Here's my shameful story: I became a Monkees fan as a kid in 1986, due to their anniversary resurgence. Being an obsessive music fan even at the young age of 9, I went and sought out as many of their albums as I could — but my local Record World seemed to only carry the shitty stuff, like “Instant Replay” and “Changes.” In the fourth grade, we had to put on some kind of puppet show (the details are vague at this point), and I somehow fashioned a storyline using songs from those two albums. Pretty awkward.

  • wayoutjunk

    That's just a cover they put together for the CD. Here's a (slightly better) picture of the cover for the actual album (along with reviews of the last few Monkees albums:

    http://sinatraguide.com/Monkees/albums2.htm

    I hope this doesn't sound blasphemous, but when Micky sang these bluesy sort of songs like “Oh My My” his voice reminds me an awful lot of Grace Slick's. I'd love to hear Micky's interpretation of a song like “Somebody to Love”.

  • JohnHughes

    How funny you say that…the other half heard me playing “Zor and Zam” and “Mommy & Daddy” and asked me what Jefferson Airplane songs those were!

    You're not alone in that observation!

  • JohnHughes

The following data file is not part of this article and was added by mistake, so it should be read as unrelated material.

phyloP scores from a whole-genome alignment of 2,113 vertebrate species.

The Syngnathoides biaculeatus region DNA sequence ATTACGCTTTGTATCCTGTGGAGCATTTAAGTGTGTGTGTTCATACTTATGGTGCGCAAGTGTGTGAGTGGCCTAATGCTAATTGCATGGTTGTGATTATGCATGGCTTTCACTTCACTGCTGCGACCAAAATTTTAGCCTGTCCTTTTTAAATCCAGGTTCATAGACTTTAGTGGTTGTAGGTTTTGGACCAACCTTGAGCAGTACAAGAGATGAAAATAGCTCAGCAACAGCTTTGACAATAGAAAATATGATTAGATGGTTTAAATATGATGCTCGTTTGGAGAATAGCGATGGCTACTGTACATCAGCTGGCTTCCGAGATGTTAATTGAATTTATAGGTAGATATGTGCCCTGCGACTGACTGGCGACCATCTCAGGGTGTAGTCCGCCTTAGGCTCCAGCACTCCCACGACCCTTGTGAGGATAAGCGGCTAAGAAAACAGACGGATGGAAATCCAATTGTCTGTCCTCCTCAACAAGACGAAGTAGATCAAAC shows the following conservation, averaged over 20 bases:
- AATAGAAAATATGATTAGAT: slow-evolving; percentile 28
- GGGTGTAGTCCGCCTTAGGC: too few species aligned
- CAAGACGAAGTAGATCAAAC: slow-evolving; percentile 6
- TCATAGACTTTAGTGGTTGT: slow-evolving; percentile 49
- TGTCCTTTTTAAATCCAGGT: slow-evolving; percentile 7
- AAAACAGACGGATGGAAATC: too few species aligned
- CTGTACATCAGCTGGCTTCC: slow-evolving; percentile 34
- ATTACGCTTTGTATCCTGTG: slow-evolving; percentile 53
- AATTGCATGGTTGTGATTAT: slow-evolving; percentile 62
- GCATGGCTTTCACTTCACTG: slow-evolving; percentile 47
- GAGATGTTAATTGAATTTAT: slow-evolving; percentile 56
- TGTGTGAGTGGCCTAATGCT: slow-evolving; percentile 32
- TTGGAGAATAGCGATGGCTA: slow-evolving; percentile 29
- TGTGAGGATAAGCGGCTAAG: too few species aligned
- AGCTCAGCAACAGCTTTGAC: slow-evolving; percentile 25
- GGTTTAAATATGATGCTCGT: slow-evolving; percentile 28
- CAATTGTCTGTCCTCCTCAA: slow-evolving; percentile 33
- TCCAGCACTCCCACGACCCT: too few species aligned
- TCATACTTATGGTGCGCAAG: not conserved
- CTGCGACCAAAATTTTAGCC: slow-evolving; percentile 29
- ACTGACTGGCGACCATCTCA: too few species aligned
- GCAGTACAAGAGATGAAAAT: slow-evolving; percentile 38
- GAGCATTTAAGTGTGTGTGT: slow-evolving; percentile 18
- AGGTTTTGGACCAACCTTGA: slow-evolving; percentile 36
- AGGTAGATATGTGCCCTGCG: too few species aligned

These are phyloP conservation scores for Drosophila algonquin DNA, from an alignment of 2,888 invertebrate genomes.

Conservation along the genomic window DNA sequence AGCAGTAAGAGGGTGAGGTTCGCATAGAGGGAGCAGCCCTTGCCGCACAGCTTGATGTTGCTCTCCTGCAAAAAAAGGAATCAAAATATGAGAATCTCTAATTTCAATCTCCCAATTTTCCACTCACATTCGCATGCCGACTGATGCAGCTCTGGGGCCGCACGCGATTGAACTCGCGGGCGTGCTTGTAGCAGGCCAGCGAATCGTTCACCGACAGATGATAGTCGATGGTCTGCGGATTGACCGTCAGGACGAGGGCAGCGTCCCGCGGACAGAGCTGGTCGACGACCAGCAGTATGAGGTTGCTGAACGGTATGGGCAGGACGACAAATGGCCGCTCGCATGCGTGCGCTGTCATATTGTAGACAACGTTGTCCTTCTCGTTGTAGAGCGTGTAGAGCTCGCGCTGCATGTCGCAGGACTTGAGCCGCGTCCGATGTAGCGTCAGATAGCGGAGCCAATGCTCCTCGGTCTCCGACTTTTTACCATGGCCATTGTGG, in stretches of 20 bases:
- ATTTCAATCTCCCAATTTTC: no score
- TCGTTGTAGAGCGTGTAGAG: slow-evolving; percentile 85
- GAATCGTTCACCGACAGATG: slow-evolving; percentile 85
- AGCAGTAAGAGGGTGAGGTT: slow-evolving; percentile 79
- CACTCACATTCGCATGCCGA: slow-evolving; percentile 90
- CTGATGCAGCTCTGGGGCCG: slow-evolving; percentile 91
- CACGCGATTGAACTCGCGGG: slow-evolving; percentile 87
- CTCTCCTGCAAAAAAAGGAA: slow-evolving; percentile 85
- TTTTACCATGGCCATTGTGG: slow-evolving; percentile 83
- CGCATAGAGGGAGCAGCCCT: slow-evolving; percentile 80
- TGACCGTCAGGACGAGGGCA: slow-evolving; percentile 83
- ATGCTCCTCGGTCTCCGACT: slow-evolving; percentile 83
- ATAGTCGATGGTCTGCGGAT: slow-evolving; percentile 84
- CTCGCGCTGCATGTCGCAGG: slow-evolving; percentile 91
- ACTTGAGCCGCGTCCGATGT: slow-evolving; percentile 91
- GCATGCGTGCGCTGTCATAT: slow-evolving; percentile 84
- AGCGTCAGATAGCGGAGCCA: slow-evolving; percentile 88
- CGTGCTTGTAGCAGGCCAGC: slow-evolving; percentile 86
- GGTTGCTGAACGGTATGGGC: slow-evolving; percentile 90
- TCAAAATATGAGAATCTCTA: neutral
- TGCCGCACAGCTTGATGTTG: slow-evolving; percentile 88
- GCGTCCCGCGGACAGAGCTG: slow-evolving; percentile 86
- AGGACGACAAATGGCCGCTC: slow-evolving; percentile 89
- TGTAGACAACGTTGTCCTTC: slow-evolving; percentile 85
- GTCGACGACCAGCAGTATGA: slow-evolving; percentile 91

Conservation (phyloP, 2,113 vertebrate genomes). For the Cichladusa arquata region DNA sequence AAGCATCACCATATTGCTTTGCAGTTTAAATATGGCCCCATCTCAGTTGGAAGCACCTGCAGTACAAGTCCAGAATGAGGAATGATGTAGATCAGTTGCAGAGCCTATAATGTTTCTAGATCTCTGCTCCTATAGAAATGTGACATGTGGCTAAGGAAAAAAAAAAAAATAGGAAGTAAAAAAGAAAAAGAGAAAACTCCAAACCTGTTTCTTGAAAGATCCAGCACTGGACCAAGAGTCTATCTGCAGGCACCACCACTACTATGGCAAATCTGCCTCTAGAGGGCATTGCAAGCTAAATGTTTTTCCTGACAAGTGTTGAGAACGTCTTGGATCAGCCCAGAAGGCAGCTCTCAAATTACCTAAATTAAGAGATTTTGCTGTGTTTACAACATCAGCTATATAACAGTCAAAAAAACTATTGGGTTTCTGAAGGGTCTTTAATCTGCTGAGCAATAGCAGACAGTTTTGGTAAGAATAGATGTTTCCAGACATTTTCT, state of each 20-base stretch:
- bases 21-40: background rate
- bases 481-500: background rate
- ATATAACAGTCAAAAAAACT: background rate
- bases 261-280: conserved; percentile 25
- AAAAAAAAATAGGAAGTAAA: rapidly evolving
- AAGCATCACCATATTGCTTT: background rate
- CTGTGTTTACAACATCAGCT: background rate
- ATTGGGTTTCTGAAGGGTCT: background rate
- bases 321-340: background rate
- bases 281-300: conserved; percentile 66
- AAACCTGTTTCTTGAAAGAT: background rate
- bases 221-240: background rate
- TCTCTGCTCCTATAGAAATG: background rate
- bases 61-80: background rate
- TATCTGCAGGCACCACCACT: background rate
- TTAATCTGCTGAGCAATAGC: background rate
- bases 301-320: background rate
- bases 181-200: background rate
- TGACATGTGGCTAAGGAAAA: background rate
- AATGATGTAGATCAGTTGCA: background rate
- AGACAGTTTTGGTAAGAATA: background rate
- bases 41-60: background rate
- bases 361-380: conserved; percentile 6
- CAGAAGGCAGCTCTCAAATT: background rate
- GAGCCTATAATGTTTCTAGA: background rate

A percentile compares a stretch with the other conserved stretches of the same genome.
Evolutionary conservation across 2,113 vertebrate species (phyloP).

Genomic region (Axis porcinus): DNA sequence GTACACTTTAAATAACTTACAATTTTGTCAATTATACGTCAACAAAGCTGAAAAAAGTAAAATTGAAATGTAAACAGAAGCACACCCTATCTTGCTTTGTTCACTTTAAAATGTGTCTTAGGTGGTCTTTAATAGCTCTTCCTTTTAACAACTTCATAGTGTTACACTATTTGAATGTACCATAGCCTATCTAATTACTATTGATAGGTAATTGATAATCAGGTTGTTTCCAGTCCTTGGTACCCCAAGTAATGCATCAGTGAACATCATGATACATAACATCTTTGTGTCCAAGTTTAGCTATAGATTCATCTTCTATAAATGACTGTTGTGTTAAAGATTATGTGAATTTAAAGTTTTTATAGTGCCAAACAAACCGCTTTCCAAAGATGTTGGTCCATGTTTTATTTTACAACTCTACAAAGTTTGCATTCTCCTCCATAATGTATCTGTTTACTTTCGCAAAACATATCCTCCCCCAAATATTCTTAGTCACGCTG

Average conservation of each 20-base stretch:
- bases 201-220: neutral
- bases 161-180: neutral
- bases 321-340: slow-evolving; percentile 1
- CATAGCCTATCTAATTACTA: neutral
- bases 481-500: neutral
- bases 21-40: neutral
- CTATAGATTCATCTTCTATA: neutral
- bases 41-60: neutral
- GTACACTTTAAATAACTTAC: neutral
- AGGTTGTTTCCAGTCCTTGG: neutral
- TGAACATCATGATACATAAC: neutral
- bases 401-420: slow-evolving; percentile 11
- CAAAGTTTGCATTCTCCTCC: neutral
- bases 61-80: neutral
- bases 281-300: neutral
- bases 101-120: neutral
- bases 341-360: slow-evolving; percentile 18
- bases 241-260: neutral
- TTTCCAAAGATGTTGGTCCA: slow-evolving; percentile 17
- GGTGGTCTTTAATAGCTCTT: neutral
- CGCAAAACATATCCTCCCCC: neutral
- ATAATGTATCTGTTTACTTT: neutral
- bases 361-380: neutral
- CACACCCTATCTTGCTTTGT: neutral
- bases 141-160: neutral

Please tell me there's a tape.

  • Mark Kleiner

    How great to see this clip again. The video was produced for re-runs of the Monkees tv series in Saturday morning re-runs, btw. And another stickler point: the 1986 Monkees chart (That was then, this is now) was not actually a Monkees chart, but “Micky Dolenz and Peter Tork (of the Monkees)”, given Davy's decision not to participate (a move that would have dire consequences for attempts to get a record deal in 1987 and 1989 respectively;Arista remembered and said 'no')…speaking of That Was Then This is Now, it was produced by Michael Lloyd, who had worked with Micky on the ill-fated 1972 Starship project, a sure contender for (really, really) Lost in the '70s status. They made some great records, two of which appeared on the Lion label, an MGM off-shoot (Lloyd had been MGM vice-president when he was barely out of his teens). But I digress…